From Save the Wild U.P.
"This situation is urgent and new leadership is critical," said Alexandra Maxwell, SWUP’s executive director. "The EPA needs a leader with an environmental track record, not a career administrator or an industry insider. All Hedman did was throw the problem back at the Michigan Department of Environmental Quality (MDEQ). Meanwhile, an entire city was being poisoned."
In December, MDEQ Director Dan Wyant resigned his position as the scope of the water crisis was revealed.
"What has happened in Flint is egregious," said Michelle Halley, Marquette attorney and advisory board member for Save the Wild U.P. "The public who relies upon their elected officials and the agencies they oversee should know that the problems do not stop in Flint. The same attitude of disregard for citizens and the environment has repeated itself in DEQ decisions across our state for well over a decade."
Halley noted the EPA watched while this happened in Michigan, but they did nothing.
"Flint is not a fluke," said Halley. "Flint reflects the failure of values and lack of thoroughness that has become habitual with Michigan politicians and environmental regulators."
Kathleen Heideman, Save the Wild U.P. president, said she was not surprised by Hedman's resignation.
"I’m afraid the problems in Flint are just the tip of the iceberg," Heideman said. "EPA Region 5 has been turning a blind eye to environmental degradations happening right here in the Upper Peninsula of Michigan, as well. For years, we’ve been calling on the EPA for transparency, accountability and enforcement actions."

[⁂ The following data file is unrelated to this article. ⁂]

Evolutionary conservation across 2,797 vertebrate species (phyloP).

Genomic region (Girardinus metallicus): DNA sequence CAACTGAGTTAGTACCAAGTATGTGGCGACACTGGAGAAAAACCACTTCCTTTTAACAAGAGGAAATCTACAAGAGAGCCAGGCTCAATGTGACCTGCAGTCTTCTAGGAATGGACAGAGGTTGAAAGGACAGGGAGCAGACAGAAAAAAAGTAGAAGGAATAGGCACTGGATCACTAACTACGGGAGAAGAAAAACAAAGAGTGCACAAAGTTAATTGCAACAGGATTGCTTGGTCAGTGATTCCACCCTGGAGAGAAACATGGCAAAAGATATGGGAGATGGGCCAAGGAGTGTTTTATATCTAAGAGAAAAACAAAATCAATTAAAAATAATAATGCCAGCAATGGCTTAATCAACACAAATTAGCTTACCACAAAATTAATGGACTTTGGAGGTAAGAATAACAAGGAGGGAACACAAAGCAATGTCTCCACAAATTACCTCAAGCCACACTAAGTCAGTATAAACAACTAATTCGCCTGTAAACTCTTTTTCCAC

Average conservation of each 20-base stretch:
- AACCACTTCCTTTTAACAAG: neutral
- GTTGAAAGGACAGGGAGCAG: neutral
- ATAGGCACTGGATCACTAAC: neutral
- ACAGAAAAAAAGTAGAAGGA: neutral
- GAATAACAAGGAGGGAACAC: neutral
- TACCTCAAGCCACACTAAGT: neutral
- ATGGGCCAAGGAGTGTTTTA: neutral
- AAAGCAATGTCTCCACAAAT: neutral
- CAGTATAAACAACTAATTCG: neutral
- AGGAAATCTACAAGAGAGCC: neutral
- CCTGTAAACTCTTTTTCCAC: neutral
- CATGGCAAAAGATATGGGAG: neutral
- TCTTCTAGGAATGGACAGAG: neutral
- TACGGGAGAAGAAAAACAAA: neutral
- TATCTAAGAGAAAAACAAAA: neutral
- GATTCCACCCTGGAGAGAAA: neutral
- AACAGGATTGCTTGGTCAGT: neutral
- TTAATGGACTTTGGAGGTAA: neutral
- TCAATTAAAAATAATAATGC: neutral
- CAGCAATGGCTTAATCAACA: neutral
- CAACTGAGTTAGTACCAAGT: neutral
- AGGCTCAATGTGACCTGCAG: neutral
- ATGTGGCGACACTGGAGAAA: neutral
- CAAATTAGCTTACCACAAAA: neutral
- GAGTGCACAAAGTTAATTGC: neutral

In 2015, Save the Wild U.P. brought water quality and permitting problems to the attention of the Environmental Protection Agency -- specifically, discharges of industrial wastewater to the Salmon Trout River (from Eagle Mine), and the Middle Branch of the Escanaba River (from the Eagle Mine’s Humboldt Mill). SWUP petitioned the EPA’s Environmental Appeals Board to uphold the Clean Water Act. The group also requested the veto authority of the EPA over wastewater discharges at the Humboldt Mill, which are known to pollute riparian wetlands of the Middle Branch of the Escanaba River.*
According to Gail Griffith, professor emeritus of chemistry at Northern Michigan University and Save the Wild U.P. board member, "When it comes to water quality, mining companies view the U.P. as a Third-World economy; Lundin Mining called us a 'low-risk jurisdiction' when they purchased the Eagle Mine, referring to our historical experience with mining, the complicity of state regulators, and the EPA’s lack of interest in our environmental problems."
Jeffery Loman, former federal oil regulator and Save the Wild U.P. advisory board member, noted the incompetence of both federal and state regulatory agencies.
"It took the poisoning of hundreds of poor children to demonstrate that the leaders of both EPA Region 5 and Michigan's Department of Environmental Quality were incapable of properly managing those organizations. Why did it take a catastrophe after we provided an abundance of evidence over the last 5 years demonstrating that they were inept?" Loman said. "The EPA has been too busy commemorating, celebrating and congratulating -- mostly themselves -- to care about enforcing water quality."
Maxwell added SWUP simply asks for new, competent leadership.
"Michigan and the Great Lakes deserve real environmental leadership," she said. "We look forward to establishing a positive working relationship with EPA Region 5 in 2016."
Founded in 2004, Save the Wild U.P. is a grassroots environmental organization dedicated to preserving the Upper Peninsula of Michigan's unique cultural and environmental resources. For more information contact firstname.lastname@example.org or call (906) 662-9987. Get involved with SWUP’s work at savethewildup.org on Facebook at facebook.com/savethewildup or on Twitter @savethewildup.
* See our August 2, 2015, article on citizen concerns about wastewater discharges from the Humboldt Mill.